By Arab News
When Palestinian Prime Minister Salam Fayyad told donor nations in Brussels that the building blocks of a modern Palestine state were now in place, he was not exaggerating but simply echoing what the donors themselves had said, and more. Their view was that the institutions developed by the Palestinian Authority were now “above the threshold for a functioning state.”
The donors were citing reports prepared by the World Bank, the United Nations and the International Monetary Fund. They were endorsing a UN report which says that in six key areas in the West Bank — rule of law, the economy, education, health, social protection and infrastructure — “government functions are now sufficient for a functioning government of a state.” In particular, the IMF noted decreased dependence on aid and increased budgetary transparency.
This is a hugely important. That Palestinians have been praised as ready for independent rule accelerates their drive toward statehood recognition. With peace talks with Israel dead, Palestinians have been pursuing a UN vote on statehood in September — a goal that seems more likely after this upbeat assessment of the PA’s ability to govern a sovereign state.
The Palestinians chose September 2011 as their day of judgment, and did not do so haphazardly; the date is a pointed rebuff to the United States. Five months from now, statehood could be announced on the very date President Barack Obama chose as his finishing line for a peace agreement. The Palestinians might get there, but upon their own initiative, and after having taken an entirely different route. They are bypassing Washington and Tel Aviv and directly seeking the blessings of the international community.
This unprecedented potential unilateral declaration of independence has Israel in anxious mood and mode. As such, whether out of desperation or in line with its usual policy to grab land, Israel continues to perform the one major act that stopped the peace talks in the first place: It has continued its settlement building in the West Bank and east Jerusalem. The UN report issued in Brussels noted that since September 2010 Israel has given the green light to 1,700 Jewish settlement units while continuing demolitions of Palestinian homes and evictions of Palestinian families, especially in east Jerusalem. Fearing the worst, fearing the Palestinian side will unilaterally declare independence, and win its case, Israel is going flat out trying to turn as much Palestinian land into Israeli territory, so that come September, a possible state will be that much smaller.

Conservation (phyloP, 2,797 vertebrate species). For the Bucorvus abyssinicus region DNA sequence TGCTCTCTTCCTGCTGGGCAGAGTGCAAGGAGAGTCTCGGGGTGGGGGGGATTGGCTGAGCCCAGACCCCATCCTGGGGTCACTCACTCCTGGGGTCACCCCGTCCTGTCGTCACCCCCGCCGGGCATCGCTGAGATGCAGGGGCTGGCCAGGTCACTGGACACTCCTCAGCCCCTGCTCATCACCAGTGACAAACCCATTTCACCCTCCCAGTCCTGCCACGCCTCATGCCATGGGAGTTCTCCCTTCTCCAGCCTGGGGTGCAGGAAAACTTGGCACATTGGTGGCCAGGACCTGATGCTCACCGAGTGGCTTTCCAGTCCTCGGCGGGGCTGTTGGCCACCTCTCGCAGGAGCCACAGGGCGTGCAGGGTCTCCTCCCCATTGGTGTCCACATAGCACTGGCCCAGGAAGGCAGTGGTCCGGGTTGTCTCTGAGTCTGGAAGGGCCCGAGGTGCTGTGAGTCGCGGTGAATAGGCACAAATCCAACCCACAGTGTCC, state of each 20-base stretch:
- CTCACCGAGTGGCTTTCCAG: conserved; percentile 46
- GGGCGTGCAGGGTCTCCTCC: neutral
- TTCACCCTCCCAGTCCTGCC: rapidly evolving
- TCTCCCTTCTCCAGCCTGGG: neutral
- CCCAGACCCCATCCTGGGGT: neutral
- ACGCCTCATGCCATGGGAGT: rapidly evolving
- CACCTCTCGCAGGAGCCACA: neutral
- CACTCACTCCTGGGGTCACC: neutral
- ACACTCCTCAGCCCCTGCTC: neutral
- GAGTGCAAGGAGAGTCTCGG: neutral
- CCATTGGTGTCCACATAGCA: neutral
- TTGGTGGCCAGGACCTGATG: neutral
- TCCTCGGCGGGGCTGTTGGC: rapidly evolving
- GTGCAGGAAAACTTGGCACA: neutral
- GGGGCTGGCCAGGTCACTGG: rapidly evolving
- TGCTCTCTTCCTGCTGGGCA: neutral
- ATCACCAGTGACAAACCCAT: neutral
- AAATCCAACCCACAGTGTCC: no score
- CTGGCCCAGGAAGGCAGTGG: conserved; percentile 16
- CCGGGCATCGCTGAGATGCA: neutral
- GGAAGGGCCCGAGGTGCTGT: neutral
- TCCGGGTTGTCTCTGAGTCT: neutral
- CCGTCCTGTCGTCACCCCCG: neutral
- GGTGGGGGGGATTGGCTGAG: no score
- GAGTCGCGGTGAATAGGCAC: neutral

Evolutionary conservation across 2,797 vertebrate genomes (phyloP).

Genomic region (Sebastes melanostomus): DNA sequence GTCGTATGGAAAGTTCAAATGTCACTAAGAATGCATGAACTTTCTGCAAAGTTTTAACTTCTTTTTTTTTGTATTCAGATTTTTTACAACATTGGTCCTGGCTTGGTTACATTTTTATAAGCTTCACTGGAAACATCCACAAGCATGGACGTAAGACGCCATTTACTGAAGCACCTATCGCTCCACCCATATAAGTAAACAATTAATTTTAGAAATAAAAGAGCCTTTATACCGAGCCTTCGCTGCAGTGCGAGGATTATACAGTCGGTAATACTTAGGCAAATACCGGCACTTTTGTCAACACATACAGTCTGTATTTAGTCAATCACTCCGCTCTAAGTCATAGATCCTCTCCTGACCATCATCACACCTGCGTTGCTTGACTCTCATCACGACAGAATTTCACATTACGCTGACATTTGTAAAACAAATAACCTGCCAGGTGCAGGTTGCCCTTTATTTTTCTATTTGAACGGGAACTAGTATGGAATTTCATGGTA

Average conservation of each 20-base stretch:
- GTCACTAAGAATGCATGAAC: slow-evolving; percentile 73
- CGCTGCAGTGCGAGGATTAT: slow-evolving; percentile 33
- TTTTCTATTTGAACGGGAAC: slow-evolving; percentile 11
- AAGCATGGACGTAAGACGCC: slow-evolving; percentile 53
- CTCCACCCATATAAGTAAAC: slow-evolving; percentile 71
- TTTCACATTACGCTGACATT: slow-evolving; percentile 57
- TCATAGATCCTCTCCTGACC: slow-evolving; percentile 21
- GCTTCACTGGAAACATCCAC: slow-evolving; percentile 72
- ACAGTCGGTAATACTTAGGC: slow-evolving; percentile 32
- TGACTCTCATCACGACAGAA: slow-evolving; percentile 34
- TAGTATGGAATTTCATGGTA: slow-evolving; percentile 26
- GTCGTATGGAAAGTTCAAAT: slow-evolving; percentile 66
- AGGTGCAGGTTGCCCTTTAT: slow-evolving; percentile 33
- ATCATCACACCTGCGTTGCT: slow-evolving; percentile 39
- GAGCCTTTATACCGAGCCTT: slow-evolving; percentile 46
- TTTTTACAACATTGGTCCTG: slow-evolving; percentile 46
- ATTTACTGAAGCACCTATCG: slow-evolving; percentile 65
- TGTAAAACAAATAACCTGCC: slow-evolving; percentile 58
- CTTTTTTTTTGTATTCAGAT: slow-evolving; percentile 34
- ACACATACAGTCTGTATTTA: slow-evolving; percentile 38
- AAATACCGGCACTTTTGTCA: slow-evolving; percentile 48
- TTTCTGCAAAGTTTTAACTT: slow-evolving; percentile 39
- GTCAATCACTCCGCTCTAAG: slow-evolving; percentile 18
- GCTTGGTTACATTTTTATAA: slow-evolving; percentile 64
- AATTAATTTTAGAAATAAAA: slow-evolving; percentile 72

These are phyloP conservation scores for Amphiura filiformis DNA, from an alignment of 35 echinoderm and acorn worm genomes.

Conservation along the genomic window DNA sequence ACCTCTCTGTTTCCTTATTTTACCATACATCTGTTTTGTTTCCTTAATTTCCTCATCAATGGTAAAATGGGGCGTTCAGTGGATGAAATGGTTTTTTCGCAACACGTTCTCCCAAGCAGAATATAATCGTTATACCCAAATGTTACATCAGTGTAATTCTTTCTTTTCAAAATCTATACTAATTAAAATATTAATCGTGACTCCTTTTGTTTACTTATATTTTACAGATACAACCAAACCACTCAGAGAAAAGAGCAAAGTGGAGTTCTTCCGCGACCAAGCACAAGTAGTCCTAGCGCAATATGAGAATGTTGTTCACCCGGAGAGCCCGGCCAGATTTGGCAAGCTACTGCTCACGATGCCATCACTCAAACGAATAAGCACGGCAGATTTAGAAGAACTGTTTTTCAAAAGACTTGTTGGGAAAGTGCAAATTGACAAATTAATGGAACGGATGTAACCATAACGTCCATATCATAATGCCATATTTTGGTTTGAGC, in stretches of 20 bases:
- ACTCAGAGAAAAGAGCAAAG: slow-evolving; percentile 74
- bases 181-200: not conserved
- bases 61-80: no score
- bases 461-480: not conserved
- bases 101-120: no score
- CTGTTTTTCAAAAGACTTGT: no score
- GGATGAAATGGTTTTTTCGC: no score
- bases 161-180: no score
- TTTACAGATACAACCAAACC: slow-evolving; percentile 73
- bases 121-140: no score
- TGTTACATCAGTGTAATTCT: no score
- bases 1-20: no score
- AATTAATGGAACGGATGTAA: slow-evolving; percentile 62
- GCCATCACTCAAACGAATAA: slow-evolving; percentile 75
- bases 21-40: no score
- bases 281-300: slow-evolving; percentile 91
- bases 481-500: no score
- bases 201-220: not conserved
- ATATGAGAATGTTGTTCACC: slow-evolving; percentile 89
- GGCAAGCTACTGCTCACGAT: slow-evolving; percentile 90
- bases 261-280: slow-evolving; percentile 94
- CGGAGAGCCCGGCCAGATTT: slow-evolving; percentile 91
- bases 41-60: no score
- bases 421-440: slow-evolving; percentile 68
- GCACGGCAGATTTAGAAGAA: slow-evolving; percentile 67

Naturally, what Israel opposes, so does the United States. Thus, the US blocked a meeting of the Quartet that had been tentatively scheduled to take place Friday in Berlin to discuss, and hopefully endorse, the outlines of a peace settlement proposed by Britain, France and Germany. And in February, the US vetoed the Security Council resolution that would have condemned illegal Israeli settlements and demanded an immediate halt to all settlement building.
Fortunately, the Palestinians are not going it alone. The veto spurred Britain, France and Germany, who supported the measure, to issue a joint statement expressing serious concern about the stalemate in the Middle East peace process. And now the EU’s glowing report card is reflective of growing support for Palestinian independence.
Ahead of the possible UN vote on statehood, the Palestinians have gained a crucial boost from the IMF and World Bank. They are calling the endorsement a “birth certificate” for statehood.
Perhaps sooner than anyone expected, the nascent state shall indeed be born.